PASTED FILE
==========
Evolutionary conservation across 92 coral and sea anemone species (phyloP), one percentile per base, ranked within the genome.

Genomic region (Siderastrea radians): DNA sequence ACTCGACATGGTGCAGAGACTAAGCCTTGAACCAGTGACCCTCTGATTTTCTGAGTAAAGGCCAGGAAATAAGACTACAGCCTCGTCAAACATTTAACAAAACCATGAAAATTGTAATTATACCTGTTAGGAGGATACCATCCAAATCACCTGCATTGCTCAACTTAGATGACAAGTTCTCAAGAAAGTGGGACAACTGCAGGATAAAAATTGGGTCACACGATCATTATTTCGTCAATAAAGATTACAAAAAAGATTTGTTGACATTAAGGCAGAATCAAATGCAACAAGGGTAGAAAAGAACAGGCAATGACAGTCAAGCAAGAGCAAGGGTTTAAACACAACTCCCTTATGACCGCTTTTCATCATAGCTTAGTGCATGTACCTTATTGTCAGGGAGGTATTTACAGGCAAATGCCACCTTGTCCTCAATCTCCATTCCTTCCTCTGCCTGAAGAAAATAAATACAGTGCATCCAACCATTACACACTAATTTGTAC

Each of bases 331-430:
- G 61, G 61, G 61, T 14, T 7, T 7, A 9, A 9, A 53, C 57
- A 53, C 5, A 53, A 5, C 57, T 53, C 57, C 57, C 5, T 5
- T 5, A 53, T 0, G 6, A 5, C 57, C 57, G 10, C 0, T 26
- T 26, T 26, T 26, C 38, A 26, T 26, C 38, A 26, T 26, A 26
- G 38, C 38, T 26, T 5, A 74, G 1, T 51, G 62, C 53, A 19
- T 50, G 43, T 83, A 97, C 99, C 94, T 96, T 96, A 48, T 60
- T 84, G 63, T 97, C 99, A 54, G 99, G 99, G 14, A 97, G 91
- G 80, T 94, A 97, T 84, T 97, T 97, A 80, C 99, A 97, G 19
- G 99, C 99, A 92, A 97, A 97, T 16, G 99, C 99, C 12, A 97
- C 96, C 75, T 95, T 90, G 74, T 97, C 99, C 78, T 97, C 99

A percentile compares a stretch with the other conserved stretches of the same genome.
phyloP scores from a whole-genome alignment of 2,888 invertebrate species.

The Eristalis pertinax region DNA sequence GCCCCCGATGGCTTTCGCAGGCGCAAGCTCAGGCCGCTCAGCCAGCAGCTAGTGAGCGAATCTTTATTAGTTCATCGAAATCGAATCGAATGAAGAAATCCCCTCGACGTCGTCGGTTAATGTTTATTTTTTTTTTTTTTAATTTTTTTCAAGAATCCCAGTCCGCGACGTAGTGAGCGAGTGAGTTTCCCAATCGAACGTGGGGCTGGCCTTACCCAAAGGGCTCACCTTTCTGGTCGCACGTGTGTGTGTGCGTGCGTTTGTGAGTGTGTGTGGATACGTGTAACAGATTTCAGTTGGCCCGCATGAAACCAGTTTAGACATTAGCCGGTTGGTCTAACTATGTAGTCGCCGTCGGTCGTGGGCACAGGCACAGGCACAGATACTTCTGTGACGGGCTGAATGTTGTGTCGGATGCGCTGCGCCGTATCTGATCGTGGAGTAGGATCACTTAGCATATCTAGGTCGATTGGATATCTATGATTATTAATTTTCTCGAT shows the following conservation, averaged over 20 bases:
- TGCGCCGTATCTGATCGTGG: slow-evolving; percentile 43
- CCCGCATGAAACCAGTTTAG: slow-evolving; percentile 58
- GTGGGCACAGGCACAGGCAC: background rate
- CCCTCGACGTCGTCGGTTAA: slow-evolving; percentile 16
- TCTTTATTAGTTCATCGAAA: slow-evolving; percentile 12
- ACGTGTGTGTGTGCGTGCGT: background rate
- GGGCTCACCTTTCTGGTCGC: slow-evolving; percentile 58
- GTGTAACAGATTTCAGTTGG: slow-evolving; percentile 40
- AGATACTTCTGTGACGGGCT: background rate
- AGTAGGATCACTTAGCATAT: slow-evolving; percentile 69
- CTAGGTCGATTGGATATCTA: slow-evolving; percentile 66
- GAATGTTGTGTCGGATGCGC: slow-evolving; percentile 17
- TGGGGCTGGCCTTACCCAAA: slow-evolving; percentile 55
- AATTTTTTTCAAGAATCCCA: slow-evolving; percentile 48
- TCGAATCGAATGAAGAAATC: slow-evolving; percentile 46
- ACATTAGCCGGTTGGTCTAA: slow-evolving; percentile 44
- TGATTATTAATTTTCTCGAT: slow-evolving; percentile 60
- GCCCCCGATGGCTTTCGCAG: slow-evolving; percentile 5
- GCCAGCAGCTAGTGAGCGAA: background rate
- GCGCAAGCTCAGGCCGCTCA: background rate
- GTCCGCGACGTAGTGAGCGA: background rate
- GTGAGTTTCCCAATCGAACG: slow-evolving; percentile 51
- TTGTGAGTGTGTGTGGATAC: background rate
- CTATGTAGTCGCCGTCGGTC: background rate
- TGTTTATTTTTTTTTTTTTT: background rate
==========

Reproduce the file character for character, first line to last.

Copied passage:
Evolutionary conservation across 92 coral and sea anemone species (phyloP), one percentile per base, ranked within the genome.

Genomic region (Siderastrea radians): DNA sequence ACTCGACATGGTGCAGAGACTAAGCCTTGAACCAGTGACCCTCTGATTTTCTGAGTAAAGGCCAGGAAATAAGACTACAGCCTCGTCAAACATTTAACAAAACCATGAAAATTGTAATTATACCTGTTAGGAGGATACCATCCAAATCACCTGCATTGCTCAACTTAGATGACAAGTTCTCAAGAAAGTGGGACAACTGCAGGATAAAAATTGGGTCACACGATCATTATTTCGTCAATAAAGATTACAAAAAAGATTTGTTGACATTAAGGCAGAATCAAATGCAACAAGGGTAGAAAAGAACAGGCAATGACAGTCAAGCAAGAGCAAGGGTTTAAACACAACTCCCTTATGACCGCTTTTCATCATAGCTTAGTGCATGTACCTTATTGTCAGGGAGGTATTTACAGGCAAATGCCACCTTGTCCTCAATCTCCATTCCTTCCTCTGCCTGAAGAAAATAAATACAGTGCATCCAACCATTACACACTAATTTGTAC

Each of bases 331-430:
- G 61, G 61, G 61, T 14, T 7, T 7, A 9, A 9, A 53, C 57
- A 53, C 5, A 53, A 5, C 57, T 53, C 57, C 57, C 5, T 5
- T 5, A 53, T 0, G 6, A 5, C 57, C 57, G 10, C 0, T 26
- T 26, T 26, T 26, C 38, A 26, T 26, C 38, A 26, T 26, A 26
- G 38, C 38, T 26, T 5, A 74, G 1, T 51, G 62, C 53, A 19
- T 50, G 43, T 83, A 97, C 99, C 94, T 96, T 96, A 48, T 60
- T 84, G 63, T 97, C 99, A 54, G 99, G 99, G 14, A 97, G 91
- G 80, T 94, A 97, T 84, T 97, T 97, A 80, C 99, A 97, G 19
- G 99, C 99, A 92, A 97, A 97, T 16, G 99, C 99, C 12, A 97
- C 96, C 75, T 95, T 90, G 74, T 97, C 99, C 78, T 97, C 99

A percentile compares a stretch with the other conserved stretches of the same genome.
phyloP scores from a whole-genome alignment of 2,888 invertebrate species.

The Eristalis pertinax region DNA sequence GCCCCCGATGGCTTTCGCAGGCGCAAGCTCAGGCCGCTCAGCCAGCAGCTAGTGAGCGAATCTTTATTAGTTCATCGAAATCGAATCGAATGAAGAAATCCCCTCGACGTCGTCGGTTAATGTTTATTTTTTTTTTTTTTAATTTTTTTCAAGAATCCCAGTCCGCGACGTAGTGAGCGAGTGAGTTTCCCAATCGAACGTGGGGCTGGCCTTACCCAAAGGGCTCACCTTTCTGGTCGCACGTGTGTGTGTGCGTGCGTTTGTGAGTGTGTGTGGATACGTGTAACAGATTTCAGTTGGCCCGCATGAAACCAGTTTAGACATTAGCCGGTTGGTCTAACTATGTAGTCGCCGTCGGTCGTGGGCACAGGCACAGGCACAGATACTTCTGTGACGGGCTGAATGTTGTGTCGGATGCGCTGCGCCGTATCTGATCGTGGAGTAGGATCACTTAGCATATCTAGGTCGATTGGATATCTATGATTATTAATTTTCTCGAT shows the following conservation, averaged over 20 bases:
- TGCGCCGTATCTGATCGTGG: slow-evolving; percentile 43
- CCCGCATGAAACCAGTTTAG: slow-evolving; percentile 58
- GTGGGCACAGGCACAGGCAC: background rate
- CCCTCGACGTCGTCGGTTAA: slow-evolving; percentile 16
- TCTTTATTAGTTCATCGAAA: slow-evolving; percentile 12
- ACGTGTGTGTGTGCGTGCGT: background rate
- GGGCTCACCTTTCTGGTCGC: slow-evolving; percentile 58
- GTGTAACAGATTTCAGTTGG: slow-evolving; percentile 40
- AGATACTTCTGTGACGGGCT: background rate
- AGTAGGATCACTTAGCATAT: slow-evolving; percentile 69
- CTAGGTCGATTGGATATCTA: slow-evolving; percentile 66
- GAATGTTGTGTCGGATGCGC: slow-evolving; percentile 17
- TGGGGCTGGCCTTACCCAAA: slow-evolving; percentile 55
- AATTTTTTTCAAGAATCCCA: slow-evolving; percentile 48
- TCGAATCGAATGAAGAAATC: slow-evolving; percentile 46
- ACATTAGCCGGTTGGTCTAA: slow-evolving; percentile 44
- TGATTATTAATTTTCTCGAT: slow-evolving; percentile 60
- GCCCCCGATGGCTTTCGCAG: slow-evolving; percentile 5
- GCCAGCAGCTAGTGAGCGAA: background rate
- GCGCAAGCTCAGGCCGCTCA: background rate
- GTCCGCGACGTAGTGAGCGA: background rate
- GTGAGTTTCCCAATCGAACG: slow-evolving; percentile 51
- TTGTGAGTGTGTGTGGATAC: background rate
- CTATGTAGTCGCCGTCGGTC: background rate
- TGTTTATTTTTTTTTTTTTT: background rate